On The Money: Senate banking panel showcases 2020 Dems | Koch groups urge Congress not to renew tax breaks | Dow down nearly 400 | Cuomo defends Amazon HQ2 deal

Happy Monday and welcome back to On The Money. I'm Naomi Jagoda, here with a wrap up of the latest finance news. Sylvan Lane is off this week ahead of the Thanksgiving holiday.

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THE BIG DEAL-- Banking panel showcases 2020 Dems: The Senate Banking Committee may play a key role in the next presidential campaign, with several 2020 Dems poised to use the panel as a venue for showcasing both their policies and personalities.

Sen. Sherrod BrownSherrod Campbell BrownThe Hill's Morning Report - A raucous debate on race ends with Trump admonishment On The Money: Senators unload on Facebook cryptocurrency | Tech giants on defensive at antitrust hearing | Democrats ask Labor Department to investigate Amazon warehouses Hillicon Valley: Senators unload on Facebook cryptocurrency plan | Trump vows to 'take a look' at Google's ties to China | Google denies working with China's military | Tech execs on defensive at antitrust hearing | Bill would bar business with Huawei MORE (Ohio), the panel's top Democrat, announced this week he would consider a White House run. That announcement came just a few weeks after Sen. Elizabeth WarrenElizabeth Ann WarrenJulián Castro is behind in the polls, but he's finding a niche Gabbard arrives in Puerto Rico to 'show support' amid street protests Democratic strategist predicts most 2020 candidates will drop out in late fall MORE (D-Mass.) said she would "take a hard look" at a presidential bid.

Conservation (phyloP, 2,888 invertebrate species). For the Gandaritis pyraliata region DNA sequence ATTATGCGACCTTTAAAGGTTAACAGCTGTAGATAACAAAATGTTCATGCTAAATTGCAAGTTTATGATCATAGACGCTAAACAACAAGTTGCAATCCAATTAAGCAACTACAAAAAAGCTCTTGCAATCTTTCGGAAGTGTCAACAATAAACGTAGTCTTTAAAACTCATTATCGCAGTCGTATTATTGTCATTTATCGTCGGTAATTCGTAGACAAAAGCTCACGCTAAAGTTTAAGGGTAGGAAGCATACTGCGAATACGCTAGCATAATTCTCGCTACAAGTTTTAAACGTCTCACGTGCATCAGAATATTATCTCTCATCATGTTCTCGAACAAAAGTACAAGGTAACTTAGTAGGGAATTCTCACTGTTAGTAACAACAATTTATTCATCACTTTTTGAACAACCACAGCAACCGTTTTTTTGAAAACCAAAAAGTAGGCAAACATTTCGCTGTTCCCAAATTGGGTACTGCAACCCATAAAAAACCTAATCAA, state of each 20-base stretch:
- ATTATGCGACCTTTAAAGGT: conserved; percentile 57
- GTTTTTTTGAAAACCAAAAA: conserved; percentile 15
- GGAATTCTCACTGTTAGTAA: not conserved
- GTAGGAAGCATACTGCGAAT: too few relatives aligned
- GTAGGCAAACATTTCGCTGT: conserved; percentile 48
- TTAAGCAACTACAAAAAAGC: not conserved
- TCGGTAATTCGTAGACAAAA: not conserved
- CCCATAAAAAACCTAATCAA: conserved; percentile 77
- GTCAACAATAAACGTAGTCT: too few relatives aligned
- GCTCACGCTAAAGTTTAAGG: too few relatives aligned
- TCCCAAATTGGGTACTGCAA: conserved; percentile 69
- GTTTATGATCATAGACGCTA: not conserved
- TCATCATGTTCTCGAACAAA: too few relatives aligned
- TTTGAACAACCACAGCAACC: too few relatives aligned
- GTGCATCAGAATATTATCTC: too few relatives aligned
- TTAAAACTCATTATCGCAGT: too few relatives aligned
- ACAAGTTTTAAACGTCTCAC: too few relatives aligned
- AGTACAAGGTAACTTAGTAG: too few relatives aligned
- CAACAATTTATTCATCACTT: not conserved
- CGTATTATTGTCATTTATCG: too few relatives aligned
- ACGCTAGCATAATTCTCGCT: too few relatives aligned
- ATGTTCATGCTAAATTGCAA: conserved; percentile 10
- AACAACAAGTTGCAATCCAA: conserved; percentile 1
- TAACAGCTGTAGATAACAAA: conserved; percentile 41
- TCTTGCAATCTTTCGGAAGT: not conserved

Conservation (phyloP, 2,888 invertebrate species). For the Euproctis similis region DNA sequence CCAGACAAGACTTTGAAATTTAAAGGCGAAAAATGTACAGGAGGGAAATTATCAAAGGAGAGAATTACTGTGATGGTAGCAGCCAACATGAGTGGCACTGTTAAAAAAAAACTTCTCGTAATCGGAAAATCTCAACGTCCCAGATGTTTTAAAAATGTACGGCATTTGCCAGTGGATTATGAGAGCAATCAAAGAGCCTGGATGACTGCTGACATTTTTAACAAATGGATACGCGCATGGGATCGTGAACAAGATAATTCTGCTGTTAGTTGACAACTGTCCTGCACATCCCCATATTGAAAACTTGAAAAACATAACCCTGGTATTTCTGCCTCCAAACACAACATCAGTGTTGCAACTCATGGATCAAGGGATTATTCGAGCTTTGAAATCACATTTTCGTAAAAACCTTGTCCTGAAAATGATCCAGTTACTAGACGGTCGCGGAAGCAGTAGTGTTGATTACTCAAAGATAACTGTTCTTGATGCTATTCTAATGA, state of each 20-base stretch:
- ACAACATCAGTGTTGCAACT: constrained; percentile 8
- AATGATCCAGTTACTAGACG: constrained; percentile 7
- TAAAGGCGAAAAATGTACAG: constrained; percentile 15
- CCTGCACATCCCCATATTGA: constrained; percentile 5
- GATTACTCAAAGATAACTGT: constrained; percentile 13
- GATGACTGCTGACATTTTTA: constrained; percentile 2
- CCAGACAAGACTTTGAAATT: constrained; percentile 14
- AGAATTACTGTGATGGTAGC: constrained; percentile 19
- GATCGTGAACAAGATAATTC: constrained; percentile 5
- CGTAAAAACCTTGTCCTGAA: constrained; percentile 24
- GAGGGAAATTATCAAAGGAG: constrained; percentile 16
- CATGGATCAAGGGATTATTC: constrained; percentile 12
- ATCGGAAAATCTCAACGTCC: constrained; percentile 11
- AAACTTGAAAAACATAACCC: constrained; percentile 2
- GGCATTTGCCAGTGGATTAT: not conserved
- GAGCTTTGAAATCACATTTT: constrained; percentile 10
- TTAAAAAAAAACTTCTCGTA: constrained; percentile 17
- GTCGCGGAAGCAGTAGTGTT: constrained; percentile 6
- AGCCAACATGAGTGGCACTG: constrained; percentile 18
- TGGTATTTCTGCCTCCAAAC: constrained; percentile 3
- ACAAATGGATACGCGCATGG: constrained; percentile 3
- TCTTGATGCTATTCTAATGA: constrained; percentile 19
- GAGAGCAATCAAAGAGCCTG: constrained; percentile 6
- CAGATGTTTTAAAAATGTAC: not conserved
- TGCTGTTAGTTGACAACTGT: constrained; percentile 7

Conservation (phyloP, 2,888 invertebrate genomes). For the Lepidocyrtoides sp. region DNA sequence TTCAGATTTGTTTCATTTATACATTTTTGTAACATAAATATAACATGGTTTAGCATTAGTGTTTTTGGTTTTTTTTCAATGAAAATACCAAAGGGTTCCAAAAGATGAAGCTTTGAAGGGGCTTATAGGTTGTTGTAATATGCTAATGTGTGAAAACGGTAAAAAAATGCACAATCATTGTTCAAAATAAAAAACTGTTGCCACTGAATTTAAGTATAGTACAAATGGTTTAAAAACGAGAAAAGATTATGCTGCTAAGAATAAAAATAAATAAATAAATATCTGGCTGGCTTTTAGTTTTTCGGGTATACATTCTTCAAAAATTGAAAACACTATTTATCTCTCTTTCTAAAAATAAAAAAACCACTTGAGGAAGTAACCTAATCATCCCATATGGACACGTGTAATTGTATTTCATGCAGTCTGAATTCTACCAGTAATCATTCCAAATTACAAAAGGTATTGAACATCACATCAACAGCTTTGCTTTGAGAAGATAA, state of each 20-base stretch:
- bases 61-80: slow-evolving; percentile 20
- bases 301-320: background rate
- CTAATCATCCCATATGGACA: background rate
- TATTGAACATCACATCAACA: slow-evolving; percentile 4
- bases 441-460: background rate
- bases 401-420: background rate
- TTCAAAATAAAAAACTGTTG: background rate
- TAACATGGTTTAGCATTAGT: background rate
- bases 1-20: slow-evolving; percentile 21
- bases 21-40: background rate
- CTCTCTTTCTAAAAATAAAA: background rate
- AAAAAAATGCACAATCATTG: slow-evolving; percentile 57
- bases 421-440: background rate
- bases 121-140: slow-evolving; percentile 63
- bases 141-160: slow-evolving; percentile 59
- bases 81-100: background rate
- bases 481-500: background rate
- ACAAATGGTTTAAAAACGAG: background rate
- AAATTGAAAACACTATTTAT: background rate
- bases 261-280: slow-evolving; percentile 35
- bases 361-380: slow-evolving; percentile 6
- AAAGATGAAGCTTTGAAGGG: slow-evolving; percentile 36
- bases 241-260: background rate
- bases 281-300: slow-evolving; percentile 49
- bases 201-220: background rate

And two vacant spots on the powerful Banking panel -- with its lucrative connections to Wall Street -- may be filled by other potential 2020 candidates.

Sylvan has more here about what to expect from the Banking Committee next year.


LEADING THE DAY -- Koch groups say Congress shouldn't renew expired tax breaks: Groups backed by wealthy GOP donor Charles Koch are urging Congress not to renew expired tax breaks, as lawmakers may consider reviving some or all of them during the lame-duck session.

The expired provisions "provide special interest tax breaks and unfairly pick winners and losers by propping up select industries and companies over others," officials with Americans for Prosperity and Freedom Partners Chamber of Commerce said Monday in a letter to House Speaker Paul RyanPaul Davis RyanTrump quietly rolled back programs to detect, combat weapons of mass destruction: report Ocasio-Cortez top aide emerges as lightning rod amid Democratic feud Juan Williams: GOP in a panic over Mueller MORE (R-Wis.) and Senate Majority Leader Mitch McConnellAddison (Mitch) Mitchell McConnellMcConnell challenger faces tougher path after rocky launch Funding a strong defense of our nation's democratic process can't wait The Hill's Morning Report: Trump walks back from 'send her back' chants MORE (R-Ky.).

What are the expired tax breaks? More than two-dozen tax provisions, known as "tax extenders," expired at the end of 2017, including tax breaks that benefit the renewable energy, motorsports and horse racing industries. Congress often passes one- or two-year extensions of tax extenders during the final weeks of a year.